Businessman offers to transport 5 handicapped children to camp Baltimore County had cut funding

July 03, 1992|By Meredith Schlow | Meredith Schlow,Staff Writer

Several handicapped children who were left without a way to get to summer camp because of cuts in Baltimore County's budget will be given free rides by a private ambulance company.

Joe Dulany, chief executive officer of the Advanced Care Ambulance Co., learned of the children's plight after reading news reports outlining the difficulties of transporting a severely handicapped child. This is the first year Baltimore County has eliminated its transportation for handicapped campers.

"It's ludicrous. We have money to spend on so many other things, but we don't have the money to transport kids," Mr. Dulany said, adding that he hoped other transportation companies would follow his lead.

"We run the kind of business where we make our money from people's hardships," he said. "So, we're trying to give something back. . . . I'm not going to sit back and watch kids deprived of this for something as simple as transportation, if there's something I can do about it."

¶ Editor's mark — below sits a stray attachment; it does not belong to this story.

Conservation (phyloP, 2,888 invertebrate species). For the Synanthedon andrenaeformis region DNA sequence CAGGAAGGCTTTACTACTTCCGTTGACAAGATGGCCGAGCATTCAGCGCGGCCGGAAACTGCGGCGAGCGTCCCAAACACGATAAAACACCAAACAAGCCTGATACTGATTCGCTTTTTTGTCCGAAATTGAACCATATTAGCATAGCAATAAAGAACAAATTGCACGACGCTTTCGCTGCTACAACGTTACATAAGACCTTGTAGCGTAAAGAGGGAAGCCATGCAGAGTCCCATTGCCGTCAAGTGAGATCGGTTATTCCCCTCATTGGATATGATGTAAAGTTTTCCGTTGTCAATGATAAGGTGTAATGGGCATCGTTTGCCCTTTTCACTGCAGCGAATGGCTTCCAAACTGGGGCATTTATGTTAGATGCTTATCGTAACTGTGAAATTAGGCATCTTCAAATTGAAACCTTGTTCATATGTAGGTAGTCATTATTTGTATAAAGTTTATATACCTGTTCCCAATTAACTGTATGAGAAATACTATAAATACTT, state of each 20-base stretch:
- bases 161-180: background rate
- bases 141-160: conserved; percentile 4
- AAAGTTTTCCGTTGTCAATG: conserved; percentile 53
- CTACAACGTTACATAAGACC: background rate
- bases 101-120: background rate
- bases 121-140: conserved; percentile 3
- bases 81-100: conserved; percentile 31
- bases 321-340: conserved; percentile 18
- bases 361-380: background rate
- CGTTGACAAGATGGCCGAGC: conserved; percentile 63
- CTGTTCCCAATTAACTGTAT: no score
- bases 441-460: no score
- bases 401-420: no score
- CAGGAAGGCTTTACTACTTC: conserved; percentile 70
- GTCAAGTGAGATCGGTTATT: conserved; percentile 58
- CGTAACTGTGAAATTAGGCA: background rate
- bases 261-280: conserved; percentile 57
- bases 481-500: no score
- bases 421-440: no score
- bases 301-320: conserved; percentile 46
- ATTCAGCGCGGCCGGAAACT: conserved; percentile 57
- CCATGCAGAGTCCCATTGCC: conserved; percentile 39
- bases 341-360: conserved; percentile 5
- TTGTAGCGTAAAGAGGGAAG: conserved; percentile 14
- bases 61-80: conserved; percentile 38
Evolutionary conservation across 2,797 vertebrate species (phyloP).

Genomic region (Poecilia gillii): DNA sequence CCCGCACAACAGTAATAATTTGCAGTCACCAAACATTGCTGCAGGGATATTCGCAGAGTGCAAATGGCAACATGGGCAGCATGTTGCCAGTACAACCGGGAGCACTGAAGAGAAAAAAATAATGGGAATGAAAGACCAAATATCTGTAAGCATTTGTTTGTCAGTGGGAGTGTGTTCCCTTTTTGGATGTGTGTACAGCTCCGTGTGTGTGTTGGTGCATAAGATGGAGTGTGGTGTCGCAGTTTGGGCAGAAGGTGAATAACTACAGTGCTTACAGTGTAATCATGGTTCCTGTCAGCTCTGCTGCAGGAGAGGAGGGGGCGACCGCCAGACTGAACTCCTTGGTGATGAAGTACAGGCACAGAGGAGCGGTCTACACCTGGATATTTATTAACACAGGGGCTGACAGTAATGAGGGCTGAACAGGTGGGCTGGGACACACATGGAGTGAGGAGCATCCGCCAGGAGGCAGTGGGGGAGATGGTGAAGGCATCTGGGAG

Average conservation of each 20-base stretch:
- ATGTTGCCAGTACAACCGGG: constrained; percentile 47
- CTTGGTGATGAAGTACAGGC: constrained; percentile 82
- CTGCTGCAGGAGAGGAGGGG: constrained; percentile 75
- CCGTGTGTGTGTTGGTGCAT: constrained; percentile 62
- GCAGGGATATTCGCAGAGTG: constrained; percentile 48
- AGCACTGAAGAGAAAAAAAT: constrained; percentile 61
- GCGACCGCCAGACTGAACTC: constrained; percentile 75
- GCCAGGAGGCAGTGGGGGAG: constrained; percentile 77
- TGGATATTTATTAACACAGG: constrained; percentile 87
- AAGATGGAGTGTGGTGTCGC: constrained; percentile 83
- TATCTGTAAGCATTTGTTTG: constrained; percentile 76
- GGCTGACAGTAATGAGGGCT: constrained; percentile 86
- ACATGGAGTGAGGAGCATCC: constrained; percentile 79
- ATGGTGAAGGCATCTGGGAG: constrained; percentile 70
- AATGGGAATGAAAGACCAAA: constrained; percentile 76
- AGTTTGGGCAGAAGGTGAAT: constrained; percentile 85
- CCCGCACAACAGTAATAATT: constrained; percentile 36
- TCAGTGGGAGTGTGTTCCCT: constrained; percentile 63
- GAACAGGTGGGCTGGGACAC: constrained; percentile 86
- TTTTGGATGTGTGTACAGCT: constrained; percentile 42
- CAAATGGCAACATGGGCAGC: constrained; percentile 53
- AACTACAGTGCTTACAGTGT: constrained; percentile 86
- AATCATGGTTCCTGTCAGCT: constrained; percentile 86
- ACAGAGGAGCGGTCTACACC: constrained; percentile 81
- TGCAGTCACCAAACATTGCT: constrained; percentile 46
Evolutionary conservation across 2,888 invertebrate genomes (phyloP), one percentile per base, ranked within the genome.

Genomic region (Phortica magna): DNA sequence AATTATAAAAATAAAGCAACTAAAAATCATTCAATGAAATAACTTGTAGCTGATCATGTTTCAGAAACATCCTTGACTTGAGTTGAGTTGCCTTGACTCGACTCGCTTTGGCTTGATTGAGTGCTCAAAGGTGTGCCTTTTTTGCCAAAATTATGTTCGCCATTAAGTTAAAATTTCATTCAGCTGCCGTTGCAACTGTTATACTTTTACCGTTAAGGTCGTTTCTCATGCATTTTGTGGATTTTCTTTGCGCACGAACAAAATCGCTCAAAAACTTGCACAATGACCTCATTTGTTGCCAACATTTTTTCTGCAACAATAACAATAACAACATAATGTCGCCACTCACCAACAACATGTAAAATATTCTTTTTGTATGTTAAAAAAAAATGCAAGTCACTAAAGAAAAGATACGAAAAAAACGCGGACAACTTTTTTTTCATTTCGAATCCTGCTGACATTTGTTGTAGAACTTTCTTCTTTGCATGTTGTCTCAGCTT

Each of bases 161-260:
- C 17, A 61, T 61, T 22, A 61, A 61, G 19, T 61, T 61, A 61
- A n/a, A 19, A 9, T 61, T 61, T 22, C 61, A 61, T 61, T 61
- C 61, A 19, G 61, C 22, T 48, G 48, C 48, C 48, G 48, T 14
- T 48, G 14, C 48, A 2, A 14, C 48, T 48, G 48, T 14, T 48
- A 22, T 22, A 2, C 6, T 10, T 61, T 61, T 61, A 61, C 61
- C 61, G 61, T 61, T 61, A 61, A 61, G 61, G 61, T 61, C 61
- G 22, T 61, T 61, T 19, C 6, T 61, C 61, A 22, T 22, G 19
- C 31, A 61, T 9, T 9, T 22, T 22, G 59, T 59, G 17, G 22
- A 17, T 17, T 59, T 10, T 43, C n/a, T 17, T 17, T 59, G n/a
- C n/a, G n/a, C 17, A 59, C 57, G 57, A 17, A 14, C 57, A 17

Starting Tuesday, Mr. Dulany's company will transport five youngsters to the camp at Pikesville High School every weekday for four weeks. The children come from the Mount Washington Pediatric Hospital, a 130-bed hospital that provides rehabilitation services and specialty care for handicapped youths.

"The camps have always been a tremendous supplement for [the children's] activities," said Mark Bailey, director of child life and education at Mount Washington. "It's all the more important for them to have these opportunities because it eliminates the isolation."

After learning that the county would not provide transportation for campers, Mount Washington priced private transportation but found the $3,000 to $5,000 cost prohibitive.

"It's really very much appreciated by this institution," Mr. Bailey said of the free rides, adding that Mr. Dulany had "gone well beyond what we would ever expect from a company."

Arlene Levy, whose handicapped son, Andy, was the focus of a news report, said she was "very, very delighted and pleased that the story has gotten a reaction and a response." Mrs. Levy said she hopes the county will not eliminate the camp program next year because of decreasing enrollment caused by the transportation cuts.

Should the camp program be eliminated, Mrs. Levy said she would "be crying and I would take Andy with me to the office of the person who made the decision and see if they want to entertain him for me."

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